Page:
Whose Middle Ages? : Teachable Moments for an Ill-Used Past / Andrew Albin, Mary C. Erler, Thomas O'Donnell, Nicholas L. Paul, Nina Rowe.

New York, NY : Fordham University Press, [2019]
1 online resource (240 pages) : 35
Fordham Series in Medieval Studies
Contained In:
De Gruyter University Press Library.

Location Notes Your Loan Policy


Civilization, Medieval -- Influence.
Civilization, Medieval.
Middle Ages.
Local subjects:
Europe. (search)
alt-right. (search)
crusades. (search)
globalism. (search)
medievalism. (search)
middle ages. (search)
nation-state. (search)
race. (search)
white supremacy. (search)
In English.
System Details:
Mode of access: Internet via World Wide Web.
text file PDF
Whose Middle Ages? is an interdisciplinary collection of short, accessible essays intended for the nonspecialist reader and ideal for teaching at an undergraduate level. Each of twenty-two essays takes up an area where digging for meaning in the medieval past has brought something distorted back into the present: in our popular entertainment; in our news, our politics, and our propaganda; and in subtler ways that inform how we think about our histories, our countries, and ourselves. Each author looks to a history that has refused to remain past and uses the tools of the academy to read and re-read familiar stories, objects, symbols, and myths.Whose Middle Ages? gives nonspecialists access to the richness of our historical knowledge while debunking damaging misconceptions about the medieval past. Myths about the medieval period are especially beloved among the globally resurgent far right, from crusading emblems on the shields borne by alt-right demonstrators to the on-screen image of a purely white European populace defended from actors of color by Internet trolls. This collection attacks these myths directly by insisting that readers encounter the relics of the Middle Ages on their own terms.Each essay uses its author's academic research as a point of entry and takes care to explain how the author knows what she or he knows and what kinds of tools, bodies of evidence, and theoretical lenses allow scholars to write with certainty about elements of the past to a level of detail that might seem unattainable. By demystifying the methods of scholarly inquiry, Whose Middle Ages? serves as an antidote not only to the far right's errors of fact and interpretation but also to its assault on scholarship and expertise as valid means for the acquisition of knowledge.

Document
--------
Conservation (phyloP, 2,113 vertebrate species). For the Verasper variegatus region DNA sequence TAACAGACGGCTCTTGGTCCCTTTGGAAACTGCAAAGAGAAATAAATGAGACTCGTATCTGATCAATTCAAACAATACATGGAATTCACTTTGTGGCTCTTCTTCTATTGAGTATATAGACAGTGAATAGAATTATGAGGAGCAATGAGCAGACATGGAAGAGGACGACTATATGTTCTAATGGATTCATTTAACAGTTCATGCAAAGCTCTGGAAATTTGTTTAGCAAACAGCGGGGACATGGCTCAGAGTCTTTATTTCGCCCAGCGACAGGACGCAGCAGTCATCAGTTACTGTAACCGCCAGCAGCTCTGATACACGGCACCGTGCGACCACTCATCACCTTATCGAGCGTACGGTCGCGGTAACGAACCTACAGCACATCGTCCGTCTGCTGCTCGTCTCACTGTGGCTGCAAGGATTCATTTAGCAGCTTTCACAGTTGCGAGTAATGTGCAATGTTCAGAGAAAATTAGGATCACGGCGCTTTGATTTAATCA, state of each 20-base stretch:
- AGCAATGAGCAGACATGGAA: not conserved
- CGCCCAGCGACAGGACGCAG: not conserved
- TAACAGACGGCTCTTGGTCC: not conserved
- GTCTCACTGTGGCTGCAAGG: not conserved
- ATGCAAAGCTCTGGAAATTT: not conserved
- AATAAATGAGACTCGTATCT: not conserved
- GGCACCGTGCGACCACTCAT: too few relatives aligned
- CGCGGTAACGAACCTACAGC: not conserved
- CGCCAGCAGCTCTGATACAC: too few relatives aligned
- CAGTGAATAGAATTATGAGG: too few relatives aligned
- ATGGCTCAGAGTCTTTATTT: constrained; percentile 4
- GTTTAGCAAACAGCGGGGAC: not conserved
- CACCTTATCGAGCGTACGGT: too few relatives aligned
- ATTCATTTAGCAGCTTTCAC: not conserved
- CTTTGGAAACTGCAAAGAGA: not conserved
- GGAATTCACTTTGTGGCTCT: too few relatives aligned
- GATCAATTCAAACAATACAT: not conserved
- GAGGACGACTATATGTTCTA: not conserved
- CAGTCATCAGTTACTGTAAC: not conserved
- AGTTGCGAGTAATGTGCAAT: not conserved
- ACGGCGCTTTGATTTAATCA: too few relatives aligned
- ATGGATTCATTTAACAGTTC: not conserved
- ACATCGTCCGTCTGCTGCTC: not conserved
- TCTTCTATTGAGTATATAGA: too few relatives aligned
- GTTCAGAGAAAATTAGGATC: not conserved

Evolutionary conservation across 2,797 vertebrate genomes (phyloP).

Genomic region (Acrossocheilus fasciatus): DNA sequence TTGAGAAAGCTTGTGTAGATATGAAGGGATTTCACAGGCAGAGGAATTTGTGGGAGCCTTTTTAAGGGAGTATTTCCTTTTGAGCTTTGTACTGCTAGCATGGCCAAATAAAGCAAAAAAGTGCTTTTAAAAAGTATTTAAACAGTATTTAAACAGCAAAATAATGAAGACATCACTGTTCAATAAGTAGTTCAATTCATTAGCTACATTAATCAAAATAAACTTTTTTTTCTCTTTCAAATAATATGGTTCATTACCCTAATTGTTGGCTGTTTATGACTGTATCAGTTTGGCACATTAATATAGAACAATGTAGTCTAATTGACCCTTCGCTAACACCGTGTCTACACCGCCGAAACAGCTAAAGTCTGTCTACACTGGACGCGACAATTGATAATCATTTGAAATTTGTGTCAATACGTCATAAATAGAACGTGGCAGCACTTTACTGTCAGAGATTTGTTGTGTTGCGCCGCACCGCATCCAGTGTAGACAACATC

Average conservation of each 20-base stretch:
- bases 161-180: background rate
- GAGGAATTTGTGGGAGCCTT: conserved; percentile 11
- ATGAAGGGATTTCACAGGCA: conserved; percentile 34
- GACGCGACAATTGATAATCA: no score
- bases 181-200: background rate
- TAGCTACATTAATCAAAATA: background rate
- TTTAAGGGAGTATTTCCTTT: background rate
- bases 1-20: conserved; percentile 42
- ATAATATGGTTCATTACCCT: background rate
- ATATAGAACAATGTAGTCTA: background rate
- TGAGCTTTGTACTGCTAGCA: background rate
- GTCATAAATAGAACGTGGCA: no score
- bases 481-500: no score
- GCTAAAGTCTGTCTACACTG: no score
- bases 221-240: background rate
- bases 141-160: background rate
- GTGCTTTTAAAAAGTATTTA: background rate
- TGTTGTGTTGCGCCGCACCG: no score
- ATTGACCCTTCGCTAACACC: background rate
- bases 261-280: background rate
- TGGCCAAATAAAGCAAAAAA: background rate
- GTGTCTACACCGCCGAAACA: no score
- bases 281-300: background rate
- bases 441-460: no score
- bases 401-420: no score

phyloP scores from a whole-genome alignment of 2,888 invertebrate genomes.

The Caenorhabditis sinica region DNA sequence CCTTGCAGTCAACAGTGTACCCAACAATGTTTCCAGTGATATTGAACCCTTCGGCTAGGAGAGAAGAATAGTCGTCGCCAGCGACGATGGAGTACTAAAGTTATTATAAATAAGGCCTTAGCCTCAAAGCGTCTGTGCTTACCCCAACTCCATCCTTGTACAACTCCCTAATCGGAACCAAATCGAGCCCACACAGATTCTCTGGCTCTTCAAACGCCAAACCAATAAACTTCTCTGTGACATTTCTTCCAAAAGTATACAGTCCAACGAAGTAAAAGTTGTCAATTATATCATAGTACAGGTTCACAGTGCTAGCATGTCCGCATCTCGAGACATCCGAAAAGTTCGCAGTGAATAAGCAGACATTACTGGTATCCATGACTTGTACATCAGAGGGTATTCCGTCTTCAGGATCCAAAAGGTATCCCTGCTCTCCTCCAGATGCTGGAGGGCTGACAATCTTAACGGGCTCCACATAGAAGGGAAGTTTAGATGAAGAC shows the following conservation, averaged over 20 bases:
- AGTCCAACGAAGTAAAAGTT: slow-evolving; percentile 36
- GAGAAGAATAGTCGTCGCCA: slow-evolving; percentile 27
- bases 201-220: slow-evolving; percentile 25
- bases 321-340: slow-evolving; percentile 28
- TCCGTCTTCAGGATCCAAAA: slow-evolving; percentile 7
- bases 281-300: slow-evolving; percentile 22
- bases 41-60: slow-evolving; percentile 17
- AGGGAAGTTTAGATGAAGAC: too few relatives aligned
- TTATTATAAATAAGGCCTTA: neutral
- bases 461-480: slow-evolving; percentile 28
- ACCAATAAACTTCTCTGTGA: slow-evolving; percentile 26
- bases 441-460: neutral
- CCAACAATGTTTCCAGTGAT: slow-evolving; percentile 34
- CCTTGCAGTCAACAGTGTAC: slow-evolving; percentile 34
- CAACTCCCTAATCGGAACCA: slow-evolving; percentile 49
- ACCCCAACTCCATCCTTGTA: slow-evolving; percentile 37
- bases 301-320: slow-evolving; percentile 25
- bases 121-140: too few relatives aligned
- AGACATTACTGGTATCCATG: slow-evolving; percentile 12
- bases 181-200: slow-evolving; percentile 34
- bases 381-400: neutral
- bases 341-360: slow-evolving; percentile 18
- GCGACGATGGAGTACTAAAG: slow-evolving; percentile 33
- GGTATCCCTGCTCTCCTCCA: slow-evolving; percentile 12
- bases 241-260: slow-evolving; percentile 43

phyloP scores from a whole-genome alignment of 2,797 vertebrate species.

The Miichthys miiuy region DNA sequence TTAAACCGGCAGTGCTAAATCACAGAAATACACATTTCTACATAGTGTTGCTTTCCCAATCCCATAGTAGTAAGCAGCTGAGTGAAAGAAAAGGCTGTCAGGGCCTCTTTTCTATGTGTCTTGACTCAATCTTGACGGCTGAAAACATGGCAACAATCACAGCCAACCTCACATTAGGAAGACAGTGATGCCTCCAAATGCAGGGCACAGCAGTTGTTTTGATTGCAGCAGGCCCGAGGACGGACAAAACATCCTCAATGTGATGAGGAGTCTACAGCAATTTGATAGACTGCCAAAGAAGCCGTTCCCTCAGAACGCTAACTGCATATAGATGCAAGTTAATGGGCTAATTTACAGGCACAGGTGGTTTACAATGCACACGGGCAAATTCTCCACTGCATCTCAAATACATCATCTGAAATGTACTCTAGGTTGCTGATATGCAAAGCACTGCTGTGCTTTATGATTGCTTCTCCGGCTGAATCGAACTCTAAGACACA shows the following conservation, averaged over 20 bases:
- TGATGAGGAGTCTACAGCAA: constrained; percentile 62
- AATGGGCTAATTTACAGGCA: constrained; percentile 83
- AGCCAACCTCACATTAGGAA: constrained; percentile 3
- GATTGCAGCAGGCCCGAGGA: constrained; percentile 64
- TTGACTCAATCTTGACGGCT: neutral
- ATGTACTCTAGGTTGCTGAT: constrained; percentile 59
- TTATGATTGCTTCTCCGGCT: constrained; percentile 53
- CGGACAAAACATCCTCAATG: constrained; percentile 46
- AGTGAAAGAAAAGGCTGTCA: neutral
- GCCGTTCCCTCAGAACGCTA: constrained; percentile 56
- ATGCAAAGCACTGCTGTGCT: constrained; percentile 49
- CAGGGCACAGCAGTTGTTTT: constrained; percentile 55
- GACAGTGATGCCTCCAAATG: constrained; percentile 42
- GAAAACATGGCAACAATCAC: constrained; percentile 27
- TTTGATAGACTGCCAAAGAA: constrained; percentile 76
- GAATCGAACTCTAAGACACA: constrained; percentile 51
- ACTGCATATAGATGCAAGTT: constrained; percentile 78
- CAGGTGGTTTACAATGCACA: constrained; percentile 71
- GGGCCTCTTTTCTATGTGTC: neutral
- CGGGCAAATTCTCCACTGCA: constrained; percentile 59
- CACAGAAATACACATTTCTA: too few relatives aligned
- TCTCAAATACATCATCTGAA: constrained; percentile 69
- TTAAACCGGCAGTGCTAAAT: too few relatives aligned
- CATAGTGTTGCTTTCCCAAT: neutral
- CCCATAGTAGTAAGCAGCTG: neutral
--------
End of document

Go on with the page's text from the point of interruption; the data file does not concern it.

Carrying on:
The Invisible Peasantry
The Hidden Narratives of Medieval Art
Modern Intolerance and the Medieval Crusades
Blood Libel, a Lie and Its Legacies
Who's Afraid of Shari'a Law?
How Do We Find Out About Immigrants in Later Medieval England?
The Middle Ages in the Harlem Renaissance
Three Ways of Misreading Thomas Jefferson's Qur'an
The Nazi Middle Ages
What Would Benedict Do?
No, People in the Middle East Haven't Been Fighting Since the Beginning of Time
Ivory and the Ties That Bind
Blackness, Whiteness, and the Idea of Race in Medieval European Art
England Between Empire and Nation in "The Battle of Brunanburh"
Whose Spain Is It, Anyway?
Modern Knights, Medieval Snails, and Naughty Nuns
Charting Sexuality and Stopping Sin
"Celtic" Crosses and the Myth of Whiteness
Whitewashing the "Real" Middle Ages in Popular Media
Real Men of the Viking Age
Own Your Heresy
Afterword: Medievalists and the Education of Desire
Appendix I: Possibilities for Teaching-By Genre
Appendix II: Possibilities for Teaching- by Course Theme
List of Contributors
About the Editors
Description based on online resource; title from PDF title page (publisher's Web site, viewed 23. Jul 2020)
Albin, Andrew, editor., Editor,
Bardsley, Sandy
Bishop, Adam
Bleeke, Marian
Cerbone, Will
Diebold, William
Donner, Fred
Erler, Mary C., editor., Editor,
Guérin, Sarah
Heng, Geraldine
II, J. Patrick Hornbeck
Mancia, Lauren
Mulder, Stephennie
O'Donnell, Thomas, editor., Editor,
Ormrod, W. Mark
Patton, Pamela
Paul, Nicholas L.
Paul, Nicholas L., editor., Editor,
Perry, David
Reeves, Andrew
Rowe, Nina, editor., Editor,
Szpiech, Ryan
Teter, Magda
Tyler, Elizabeth
Wacks, David
Whitaker, Cord
Williams, Maggie
Wilson, Katherine
Young, Helen
De Gruyter.
Publisher Number:
10.1515/9780823285594 doi
Access Restriction:
Restricted for use by site license.